In my previous post in this series, Finding Joy in Futility, I noted that one of Qohelet’s recommendations for enjoyment is to “enjoy life with the one whom you love” (Ecc. 9:9). Where Qohelet hints at sexual love, the Song of Songs takes up his recommendation with gusto in a full-blown, eight-chapter erotic love poem. And with all the memes joking about a future boom of quarantine babies, it’s clear that sex is on everyone’s mind anyway, so why not dive into the Song of Songs and learn more about what this giggle-inducing book of the Bible has to say to us in the midst of a pandemic?
The Song of Songs is typically not considered wisdom literature, but it has affinities with the wisdom genre that lead some scholars to identify it as wisdom – or at least a blend of genres, perhaps a wisdom framework applied to the genre of love poetry. These affinities include the Song’s focus on the created world, life lived well, and the tensions in life that characterize the human experience. I wrote about how the divine speeches in Job showcase the tension between order and chaos, and how Ecclesiastes teaches us about the tension between hevel and joy. The Song of Songs embodies the same approach to life – it recognizes the tensions between love and loss, security and danger, and yet it paints a picture of living fully and loving with abandon. It recognizes the vulnerability that comes with giving oneself freely to another.
For the most part, the landscape of the Song is one of extravagant beauty, unrestrained passion, and delightful mutuality between the lovers. They take the time to gaze at one another, admiring every feature in detail. They make love surrounded by the beauty of the natural world. It is springtime in the Song; the rain is gone, the flowers are blooming, and everything is fair and fragrant. The imagery throughout most of the Song seems so blissful and serene that it leads Old Testament scholar Ellen Davis to suggest that the Song is a reclamation of the wholeness of relationship in Eden before the fall; relationships between God and humans, men and women, humans and the earth, are imagined to be in harmony (Davis, “Reading the Song Iconographically”).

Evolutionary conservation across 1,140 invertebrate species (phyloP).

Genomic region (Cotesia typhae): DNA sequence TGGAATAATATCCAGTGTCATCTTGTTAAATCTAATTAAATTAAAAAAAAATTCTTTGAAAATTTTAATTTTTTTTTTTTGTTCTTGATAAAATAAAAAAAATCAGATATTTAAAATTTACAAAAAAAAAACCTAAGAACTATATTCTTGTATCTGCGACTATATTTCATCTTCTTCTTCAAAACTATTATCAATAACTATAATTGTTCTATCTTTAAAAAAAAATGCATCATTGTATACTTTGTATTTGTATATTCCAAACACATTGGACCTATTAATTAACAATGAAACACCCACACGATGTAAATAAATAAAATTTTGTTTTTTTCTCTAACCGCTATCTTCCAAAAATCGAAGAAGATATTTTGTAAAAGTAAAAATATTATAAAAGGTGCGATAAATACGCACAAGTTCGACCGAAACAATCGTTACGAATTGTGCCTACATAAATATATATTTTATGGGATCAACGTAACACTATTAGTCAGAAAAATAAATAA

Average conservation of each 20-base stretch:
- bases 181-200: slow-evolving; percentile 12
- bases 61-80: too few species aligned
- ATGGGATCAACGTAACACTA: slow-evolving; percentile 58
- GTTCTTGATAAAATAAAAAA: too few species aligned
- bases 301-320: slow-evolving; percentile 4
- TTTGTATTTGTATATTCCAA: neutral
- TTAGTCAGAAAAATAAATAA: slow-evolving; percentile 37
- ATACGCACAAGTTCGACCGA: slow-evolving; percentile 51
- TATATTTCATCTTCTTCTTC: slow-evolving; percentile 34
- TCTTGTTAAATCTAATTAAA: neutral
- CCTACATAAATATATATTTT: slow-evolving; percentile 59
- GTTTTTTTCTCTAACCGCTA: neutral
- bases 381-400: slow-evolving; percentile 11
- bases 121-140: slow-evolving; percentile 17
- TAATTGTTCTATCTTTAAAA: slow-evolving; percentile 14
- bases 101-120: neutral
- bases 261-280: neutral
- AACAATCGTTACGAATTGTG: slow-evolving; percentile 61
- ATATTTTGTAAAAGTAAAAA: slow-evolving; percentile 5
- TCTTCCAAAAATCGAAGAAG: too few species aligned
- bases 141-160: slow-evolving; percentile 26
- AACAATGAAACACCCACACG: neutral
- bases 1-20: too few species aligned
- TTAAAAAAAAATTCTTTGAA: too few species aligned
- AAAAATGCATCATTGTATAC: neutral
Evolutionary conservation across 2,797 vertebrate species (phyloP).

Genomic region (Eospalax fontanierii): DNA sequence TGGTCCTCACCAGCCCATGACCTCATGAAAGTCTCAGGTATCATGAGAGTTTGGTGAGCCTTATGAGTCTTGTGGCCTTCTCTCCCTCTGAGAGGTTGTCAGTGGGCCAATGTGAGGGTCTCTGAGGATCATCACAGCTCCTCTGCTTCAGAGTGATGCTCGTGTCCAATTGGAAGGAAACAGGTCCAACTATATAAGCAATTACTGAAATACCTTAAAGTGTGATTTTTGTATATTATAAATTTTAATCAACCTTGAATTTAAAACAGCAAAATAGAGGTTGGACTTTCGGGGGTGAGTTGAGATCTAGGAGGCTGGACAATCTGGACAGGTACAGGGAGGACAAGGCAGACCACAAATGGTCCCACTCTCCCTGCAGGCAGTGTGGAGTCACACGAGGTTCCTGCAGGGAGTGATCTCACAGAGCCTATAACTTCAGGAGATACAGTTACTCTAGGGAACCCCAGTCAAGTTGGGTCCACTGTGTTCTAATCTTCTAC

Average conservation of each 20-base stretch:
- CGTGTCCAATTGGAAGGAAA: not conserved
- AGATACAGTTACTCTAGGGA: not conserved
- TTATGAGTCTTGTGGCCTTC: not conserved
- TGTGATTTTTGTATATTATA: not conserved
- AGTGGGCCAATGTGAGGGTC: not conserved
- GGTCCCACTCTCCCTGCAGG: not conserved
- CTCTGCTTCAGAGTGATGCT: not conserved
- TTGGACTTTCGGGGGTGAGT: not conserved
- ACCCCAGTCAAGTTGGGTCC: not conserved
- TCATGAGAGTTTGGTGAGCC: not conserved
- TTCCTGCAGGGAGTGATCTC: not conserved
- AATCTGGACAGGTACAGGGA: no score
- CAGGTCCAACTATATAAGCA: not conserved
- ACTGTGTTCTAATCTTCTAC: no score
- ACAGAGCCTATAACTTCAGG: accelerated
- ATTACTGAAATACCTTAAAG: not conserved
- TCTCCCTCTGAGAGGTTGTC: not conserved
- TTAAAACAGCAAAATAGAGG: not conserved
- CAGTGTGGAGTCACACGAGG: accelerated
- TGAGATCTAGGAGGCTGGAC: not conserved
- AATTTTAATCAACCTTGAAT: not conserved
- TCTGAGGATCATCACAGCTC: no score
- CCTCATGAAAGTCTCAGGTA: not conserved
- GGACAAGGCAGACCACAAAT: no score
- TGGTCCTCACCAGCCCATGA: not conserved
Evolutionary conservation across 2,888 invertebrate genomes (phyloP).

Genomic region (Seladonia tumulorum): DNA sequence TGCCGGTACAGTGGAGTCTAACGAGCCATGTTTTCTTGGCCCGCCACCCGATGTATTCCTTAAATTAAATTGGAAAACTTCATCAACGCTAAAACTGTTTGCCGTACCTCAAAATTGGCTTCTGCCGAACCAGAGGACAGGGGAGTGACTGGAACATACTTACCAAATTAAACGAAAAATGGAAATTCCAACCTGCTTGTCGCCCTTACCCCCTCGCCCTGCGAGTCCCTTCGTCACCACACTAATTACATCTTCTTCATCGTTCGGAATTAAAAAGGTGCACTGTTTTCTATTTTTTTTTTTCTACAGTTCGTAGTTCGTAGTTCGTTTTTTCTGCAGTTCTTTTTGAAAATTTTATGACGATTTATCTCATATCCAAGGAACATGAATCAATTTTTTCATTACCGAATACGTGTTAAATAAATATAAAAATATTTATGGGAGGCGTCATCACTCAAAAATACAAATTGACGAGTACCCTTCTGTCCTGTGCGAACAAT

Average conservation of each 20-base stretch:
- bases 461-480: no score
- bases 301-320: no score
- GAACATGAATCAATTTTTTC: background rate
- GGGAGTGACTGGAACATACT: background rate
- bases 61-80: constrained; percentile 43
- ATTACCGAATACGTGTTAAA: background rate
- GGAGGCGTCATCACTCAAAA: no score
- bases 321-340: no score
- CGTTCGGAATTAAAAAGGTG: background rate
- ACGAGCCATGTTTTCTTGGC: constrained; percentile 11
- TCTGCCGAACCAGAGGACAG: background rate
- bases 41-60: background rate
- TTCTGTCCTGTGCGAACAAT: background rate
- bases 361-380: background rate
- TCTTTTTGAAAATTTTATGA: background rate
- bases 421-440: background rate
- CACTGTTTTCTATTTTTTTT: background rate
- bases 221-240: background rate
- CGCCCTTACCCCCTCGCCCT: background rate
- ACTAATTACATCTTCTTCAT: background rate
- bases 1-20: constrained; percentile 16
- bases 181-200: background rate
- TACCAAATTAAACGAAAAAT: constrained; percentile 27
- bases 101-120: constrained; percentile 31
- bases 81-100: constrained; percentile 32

And yet there are woven into the poetry, sometimes more explicitly than others, hints that all is not well in this idyllic landscape. No one is entirely sure what they mean. The scene in which the beloved searches the city streets for her lover, only to be beaten and possibly otherwise assaulted by the guards (5:7). The brothers of the beloved, forcing her to hard labor in their anger (1:6). The strange admonition to catch the foxes who, running wild, may destroy the blossoming vineyard (2:15). Elaine James notes the threat the foxes could pose, as they can prey on both doves and gazelles – the zoomorphic representations of the lover and the beloved.
And finally, there is the reflection on love at the end of the poem: “Love is as strong as death, passion as fierce as the grave” (8:6). Here the hints at danger become most explicit, as the presence of death is acknowledged; rhetorically speaking, here love and death meet each other face to face and are revealed to be an equal match.
Although the lovers seem at first glance to enjoy one another without a care – although they give off an air of youthful exuberance and naivete – the poem reveals knowledge of risk, potential harm, and even the inevitability of death. James writes, “The suggestive quality of death’s presence…presses us to imagine the lovers in a landscape that is aware of its finitude” (James, Landscapes of the Song of Songs, 86). They are not naive about the world or about their own vulnerability. They choose to risk love anyway, despite any threat to their relationship – or do they perhaps love so passionately because they are aware of love’s fragility?
I do not think the Song paints a picture of a perfect love, untouched by cares and hardship. Instead, I think it depicts a love that is only able to be as passionate as it is vulnerable.